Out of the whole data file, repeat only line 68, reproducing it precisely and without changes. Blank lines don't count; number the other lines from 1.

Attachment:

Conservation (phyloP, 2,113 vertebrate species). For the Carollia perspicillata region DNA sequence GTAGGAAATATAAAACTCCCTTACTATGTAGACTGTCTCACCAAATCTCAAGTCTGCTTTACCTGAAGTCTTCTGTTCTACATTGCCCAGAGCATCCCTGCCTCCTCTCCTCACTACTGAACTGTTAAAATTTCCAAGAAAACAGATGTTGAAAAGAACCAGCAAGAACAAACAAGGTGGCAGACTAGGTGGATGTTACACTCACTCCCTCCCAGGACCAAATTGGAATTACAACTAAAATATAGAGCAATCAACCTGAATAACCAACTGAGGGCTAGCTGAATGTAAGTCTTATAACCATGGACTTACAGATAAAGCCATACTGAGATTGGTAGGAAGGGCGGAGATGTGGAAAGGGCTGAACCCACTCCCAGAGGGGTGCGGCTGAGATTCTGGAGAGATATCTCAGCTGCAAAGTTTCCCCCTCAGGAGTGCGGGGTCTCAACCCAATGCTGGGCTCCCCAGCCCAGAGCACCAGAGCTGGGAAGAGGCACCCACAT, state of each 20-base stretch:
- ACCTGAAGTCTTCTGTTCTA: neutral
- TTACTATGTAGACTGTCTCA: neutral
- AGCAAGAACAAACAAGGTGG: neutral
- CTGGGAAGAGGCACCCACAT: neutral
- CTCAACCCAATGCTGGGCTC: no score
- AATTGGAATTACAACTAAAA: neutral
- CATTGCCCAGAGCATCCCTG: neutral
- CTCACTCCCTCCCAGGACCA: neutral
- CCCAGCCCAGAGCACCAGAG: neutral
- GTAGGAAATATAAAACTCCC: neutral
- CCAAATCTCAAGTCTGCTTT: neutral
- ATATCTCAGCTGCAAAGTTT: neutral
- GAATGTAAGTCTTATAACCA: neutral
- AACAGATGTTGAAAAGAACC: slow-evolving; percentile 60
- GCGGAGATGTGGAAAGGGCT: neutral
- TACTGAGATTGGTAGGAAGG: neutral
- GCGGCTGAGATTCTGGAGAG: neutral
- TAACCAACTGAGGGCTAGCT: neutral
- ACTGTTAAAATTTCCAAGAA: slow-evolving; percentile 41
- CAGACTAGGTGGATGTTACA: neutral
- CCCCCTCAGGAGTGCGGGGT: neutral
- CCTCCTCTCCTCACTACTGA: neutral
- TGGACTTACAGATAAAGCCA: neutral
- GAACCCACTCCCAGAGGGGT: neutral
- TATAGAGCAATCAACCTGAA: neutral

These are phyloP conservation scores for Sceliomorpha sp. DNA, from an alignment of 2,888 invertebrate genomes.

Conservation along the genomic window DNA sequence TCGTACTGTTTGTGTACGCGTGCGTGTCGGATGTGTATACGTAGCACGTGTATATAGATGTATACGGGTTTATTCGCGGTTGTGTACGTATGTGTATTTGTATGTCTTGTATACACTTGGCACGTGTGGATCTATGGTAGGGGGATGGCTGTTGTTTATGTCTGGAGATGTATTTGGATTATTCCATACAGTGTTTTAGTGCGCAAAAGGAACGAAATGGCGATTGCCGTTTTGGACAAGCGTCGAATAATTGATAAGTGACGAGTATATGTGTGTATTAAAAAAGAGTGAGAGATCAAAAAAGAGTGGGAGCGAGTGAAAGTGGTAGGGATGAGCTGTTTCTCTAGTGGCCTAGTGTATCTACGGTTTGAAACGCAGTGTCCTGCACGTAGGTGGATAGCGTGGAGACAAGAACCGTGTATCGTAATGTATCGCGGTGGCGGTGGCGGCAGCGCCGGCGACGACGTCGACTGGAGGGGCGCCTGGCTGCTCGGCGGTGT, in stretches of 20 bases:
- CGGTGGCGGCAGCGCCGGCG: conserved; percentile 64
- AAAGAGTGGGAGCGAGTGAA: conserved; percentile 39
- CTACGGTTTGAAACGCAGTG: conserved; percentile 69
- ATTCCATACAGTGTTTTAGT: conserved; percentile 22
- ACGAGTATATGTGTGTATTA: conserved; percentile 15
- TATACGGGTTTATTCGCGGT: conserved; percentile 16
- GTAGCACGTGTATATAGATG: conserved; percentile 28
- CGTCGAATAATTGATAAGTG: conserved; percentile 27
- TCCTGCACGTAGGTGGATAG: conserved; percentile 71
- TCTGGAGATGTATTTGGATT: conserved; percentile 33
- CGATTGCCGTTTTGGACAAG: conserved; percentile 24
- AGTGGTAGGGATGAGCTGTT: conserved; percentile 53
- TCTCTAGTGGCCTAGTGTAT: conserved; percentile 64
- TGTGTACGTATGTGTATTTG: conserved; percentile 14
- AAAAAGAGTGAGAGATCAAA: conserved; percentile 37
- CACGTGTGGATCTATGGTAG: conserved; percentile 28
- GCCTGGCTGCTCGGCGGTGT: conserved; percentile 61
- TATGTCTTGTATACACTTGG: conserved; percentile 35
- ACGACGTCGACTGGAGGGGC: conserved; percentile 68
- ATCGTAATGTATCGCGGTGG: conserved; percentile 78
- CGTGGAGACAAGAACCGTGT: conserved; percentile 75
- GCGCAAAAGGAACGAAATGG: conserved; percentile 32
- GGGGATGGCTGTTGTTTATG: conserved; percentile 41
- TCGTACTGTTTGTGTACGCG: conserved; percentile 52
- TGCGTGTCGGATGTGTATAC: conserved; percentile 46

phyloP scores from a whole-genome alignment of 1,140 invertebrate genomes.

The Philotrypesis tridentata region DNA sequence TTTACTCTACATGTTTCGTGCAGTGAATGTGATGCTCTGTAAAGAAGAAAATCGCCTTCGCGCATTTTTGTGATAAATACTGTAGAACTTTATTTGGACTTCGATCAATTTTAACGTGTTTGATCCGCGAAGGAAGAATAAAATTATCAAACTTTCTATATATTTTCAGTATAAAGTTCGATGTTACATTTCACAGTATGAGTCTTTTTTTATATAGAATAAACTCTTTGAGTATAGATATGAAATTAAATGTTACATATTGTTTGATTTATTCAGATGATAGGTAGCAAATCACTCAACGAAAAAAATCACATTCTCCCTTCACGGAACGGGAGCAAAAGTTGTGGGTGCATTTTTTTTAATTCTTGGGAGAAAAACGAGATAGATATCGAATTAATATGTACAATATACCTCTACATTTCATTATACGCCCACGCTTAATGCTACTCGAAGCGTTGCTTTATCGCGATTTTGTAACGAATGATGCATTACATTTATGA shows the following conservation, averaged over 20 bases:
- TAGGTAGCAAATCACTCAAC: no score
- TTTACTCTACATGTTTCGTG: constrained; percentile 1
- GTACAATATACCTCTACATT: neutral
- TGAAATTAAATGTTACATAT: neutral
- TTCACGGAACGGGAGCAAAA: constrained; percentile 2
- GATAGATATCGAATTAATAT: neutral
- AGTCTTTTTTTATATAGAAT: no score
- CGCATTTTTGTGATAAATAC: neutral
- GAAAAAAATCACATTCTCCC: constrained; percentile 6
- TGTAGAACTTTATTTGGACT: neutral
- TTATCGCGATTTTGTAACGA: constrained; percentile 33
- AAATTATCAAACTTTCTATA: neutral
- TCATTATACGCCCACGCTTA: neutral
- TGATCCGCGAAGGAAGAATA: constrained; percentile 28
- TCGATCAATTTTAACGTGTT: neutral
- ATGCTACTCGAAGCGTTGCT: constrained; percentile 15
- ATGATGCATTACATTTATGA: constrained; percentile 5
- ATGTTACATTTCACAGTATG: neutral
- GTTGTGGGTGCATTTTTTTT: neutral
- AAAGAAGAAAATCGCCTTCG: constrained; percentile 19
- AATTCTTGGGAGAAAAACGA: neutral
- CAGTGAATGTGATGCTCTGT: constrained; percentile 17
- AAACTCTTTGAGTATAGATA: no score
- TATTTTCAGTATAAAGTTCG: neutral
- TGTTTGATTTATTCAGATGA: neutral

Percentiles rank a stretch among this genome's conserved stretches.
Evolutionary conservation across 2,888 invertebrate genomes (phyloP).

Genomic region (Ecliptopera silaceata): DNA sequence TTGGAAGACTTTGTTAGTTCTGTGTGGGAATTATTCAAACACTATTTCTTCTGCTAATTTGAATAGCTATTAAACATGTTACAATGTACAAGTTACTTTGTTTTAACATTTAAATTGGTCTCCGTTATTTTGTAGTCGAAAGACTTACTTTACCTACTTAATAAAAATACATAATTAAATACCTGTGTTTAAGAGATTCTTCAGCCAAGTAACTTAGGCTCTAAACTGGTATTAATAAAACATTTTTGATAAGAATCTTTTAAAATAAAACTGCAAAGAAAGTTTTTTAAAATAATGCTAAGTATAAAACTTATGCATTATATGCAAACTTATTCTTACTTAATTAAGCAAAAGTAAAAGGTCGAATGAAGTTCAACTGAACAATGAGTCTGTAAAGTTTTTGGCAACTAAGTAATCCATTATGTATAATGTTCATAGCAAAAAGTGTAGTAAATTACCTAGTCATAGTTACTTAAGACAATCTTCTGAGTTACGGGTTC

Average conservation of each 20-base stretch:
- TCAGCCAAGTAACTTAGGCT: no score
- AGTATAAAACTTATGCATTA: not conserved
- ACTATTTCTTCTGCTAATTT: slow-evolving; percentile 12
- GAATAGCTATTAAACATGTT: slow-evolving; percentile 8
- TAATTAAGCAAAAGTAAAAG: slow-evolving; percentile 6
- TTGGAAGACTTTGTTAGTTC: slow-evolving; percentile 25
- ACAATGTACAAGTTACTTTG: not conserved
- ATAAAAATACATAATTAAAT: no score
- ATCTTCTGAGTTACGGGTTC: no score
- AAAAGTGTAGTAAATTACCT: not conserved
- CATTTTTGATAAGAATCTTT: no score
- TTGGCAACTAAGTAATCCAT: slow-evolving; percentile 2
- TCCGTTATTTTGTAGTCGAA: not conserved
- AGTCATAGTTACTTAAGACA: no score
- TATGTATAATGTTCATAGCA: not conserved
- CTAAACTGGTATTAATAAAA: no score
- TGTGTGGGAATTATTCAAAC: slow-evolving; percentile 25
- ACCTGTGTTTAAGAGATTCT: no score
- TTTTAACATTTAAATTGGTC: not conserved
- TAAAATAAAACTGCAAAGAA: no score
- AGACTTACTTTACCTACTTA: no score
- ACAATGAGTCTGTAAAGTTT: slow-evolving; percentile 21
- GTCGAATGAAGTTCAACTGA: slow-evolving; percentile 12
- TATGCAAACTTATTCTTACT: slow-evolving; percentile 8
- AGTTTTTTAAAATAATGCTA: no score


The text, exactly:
- TCATTATACGCCCACGCTTA: neutral